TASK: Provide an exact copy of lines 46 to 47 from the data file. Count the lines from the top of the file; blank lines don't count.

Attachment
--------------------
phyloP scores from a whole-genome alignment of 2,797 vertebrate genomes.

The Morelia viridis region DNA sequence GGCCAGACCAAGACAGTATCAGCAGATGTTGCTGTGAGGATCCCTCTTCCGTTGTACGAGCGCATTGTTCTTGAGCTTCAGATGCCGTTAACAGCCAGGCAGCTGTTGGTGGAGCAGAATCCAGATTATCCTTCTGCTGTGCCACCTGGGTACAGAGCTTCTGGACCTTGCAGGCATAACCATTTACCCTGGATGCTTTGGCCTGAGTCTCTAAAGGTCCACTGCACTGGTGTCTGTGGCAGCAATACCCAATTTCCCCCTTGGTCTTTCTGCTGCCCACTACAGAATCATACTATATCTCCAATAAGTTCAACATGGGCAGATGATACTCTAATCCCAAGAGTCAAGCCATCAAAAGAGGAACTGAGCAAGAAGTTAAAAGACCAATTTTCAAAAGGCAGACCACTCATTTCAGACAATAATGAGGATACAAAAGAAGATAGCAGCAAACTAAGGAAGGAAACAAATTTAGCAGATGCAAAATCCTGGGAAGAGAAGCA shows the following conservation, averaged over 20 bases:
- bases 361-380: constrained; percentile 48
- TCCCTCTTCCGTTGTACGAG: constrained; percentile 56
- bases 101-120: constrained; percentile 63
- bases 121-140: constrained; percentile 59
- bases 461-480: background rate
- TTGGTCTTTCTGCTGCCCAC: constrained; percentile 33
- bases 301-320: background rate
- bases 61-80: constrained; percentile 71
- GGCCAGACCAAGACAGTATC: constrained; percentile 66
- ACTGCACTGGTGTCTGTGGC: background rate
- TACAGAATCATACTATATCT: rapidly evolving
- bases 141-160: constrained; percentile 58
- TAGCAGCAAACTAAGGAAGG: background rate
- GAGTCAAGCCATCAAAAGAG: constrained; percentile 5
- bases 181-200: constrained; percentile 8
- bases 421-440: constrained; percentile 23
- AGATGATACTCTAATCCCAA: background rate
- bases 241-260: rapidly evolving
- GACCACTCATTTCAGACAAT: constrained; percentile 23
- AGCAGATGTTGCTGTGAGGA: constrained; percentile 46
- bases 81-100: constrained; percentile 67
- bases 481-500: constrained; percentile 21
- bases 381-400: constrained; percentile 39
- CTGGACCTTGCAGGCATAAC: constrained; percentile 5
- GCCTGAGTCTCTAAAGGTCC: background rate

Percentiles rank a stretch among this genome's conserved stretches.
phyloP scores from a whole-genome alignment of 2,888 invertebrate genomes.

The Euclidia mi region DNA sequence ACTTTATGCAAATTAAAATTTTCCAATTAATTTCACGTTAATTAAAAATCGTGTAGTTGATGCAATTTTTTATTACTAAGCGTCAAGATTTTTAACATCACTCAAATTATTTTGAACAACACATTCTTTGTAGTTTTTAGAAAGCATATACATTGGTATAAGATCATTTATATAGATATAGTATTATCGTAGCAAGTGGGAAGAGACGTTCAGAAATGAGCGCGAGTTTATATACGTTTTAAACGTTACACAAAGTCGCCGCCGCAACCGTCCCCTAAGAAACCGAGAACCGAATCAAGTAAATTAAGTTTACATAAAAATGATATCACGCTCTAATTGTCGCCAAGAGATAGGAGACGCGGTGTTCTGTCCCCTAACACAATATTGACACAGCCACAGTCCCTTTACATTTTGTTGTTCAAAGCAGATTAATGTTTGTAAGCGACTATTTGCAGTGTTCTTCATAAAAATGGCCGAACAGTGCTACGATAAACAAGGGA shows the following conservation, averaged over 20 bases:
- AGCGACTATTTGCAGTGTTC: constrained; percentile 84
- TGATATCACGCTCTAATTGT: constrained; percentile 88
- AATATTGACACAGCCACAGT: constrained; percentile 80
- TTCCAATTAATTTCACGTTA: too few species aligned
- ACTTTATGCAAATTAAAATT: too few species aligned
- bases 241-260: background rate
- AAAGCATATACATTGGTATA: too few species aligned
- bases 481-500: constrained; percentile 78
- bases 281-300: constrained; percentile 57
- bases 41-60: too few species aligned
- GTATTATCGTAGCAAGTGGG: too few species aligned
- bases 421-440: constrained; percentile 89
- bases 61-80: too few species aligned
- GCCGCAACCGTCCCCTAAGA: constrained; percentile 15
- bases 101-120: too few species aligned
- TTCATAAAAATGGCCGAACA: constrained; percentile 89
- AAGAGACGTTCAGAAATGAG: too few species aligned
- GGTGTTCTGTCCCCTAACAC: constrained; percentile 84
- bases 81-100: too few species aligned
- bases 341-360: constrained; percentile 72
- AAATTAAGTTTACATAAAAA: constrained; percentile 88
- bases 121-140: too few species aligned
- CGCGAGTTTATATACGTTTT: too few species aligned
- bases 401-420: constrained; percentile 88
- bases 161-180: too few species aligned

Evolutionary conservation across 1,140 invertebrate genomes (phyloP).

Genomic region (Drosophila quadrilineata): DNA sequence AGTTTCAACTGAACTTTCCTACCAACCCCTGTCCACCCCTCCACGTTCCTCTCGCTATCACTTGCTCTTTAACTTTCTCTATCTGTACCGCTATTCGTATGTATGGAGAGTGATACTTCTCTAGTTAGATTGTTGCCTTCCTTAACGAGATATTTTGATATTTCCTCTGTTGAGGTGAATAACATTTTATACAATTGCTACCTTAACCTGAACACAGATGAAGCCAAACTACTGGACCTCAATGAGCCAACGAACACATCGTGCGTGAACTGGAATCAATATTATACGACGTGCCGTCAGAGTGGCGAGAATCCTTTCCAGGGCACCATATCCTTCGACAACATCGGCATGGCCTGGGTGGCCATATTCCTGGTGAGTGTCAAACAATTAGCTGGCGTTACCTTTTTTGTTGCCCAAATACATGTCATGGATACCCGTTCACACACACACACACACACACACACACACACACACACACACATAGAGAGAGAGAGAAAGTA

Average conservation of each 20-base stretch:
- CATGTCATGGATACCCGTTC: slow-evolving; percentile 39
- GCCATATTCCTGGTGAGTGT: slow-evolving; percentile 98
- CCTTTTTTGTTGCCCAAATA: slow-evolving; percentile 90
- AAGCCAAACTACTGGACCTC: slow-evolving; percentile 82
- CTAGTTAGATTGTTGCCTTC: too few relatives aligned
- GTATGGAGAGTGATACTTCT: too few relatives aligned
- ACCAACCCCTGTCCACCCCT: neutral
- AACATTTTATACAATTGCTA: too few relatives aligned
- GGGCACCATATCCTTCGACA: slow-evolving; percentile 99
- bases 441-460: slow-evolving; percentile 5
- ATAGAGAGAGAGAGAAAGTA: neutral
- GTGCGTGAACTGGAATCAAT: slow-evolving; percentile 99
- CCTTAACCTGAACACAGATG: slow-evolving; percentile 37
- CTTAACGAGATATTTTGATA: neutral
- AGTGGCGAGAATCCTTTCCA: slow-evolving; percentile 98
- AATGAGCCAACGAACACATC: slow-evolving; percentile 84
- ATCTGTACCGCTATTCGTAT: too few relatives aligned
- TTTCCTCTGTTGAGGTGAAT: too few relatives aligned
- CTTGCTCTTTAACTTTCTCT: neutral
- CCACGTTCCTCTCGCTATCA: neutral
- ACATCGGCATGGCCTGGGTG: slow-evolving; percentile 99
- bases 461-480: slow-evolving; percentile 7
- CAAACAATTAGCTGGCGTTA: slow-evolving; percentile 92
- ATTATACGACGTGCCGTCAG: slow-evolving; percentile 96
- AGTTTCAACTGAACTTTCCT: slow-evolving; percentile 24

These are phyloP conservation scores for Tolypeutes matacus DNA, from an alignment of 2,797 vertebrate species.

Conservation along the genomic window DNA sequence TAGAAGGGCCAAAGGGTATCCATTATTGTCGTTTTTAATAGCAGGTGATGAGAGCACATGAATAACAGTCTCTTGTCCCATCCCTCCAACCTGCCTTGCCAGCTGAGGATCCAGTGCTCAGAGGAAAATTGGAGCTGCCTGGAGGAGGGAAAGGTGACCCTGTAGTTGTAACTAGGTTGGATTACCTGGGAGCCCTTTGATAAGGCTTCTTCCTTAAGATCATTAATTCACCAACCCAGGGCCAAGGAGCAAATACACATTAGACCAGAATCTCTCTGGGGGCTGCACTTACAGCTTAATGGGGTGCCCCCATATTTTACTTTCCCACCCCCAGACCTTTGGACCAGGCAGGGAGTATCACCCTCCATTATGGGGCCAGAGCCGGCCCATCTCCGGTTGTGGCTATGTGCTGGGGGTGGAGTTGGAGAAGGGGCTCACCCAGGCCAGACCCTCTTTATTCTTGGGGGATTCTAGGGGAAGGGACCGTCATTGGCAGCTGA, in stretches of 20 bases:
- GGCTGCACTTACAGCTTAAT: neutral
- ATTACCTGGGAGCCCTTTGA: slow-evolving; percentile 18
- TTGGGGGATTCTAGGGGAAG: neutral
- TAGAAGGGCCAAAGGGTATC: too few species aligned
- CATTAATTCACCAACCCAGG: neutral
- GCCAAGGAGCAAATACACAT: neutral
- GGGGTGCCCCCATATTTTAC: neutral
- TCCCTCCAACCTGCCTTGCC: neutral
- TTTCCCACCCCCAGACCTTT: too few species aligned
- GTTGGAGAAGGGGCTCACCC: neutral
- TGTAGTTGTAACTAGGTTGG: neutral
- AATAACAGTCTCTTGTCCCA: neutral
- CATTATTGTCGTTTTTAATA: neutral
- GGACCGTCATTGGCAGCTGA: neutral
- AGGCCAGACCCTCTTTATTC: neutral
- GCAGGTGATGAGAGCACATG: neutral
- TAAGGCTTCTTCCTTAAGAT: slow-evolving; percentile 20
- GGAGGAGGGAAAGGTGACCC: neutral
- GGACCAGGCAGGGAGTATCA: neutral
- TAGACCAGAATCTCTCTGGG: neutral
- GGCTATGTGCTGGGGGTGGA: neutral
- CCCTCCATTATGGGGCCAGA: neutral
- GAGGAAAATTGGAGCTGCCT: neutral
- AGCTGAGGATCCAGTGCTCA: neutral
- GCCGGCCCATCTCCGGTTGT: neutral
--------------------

- TTCATAAAAATGGCCGAACA: constrained; percentile 89
- AAGAGACGTTCAGAAATGAG: too few species aligned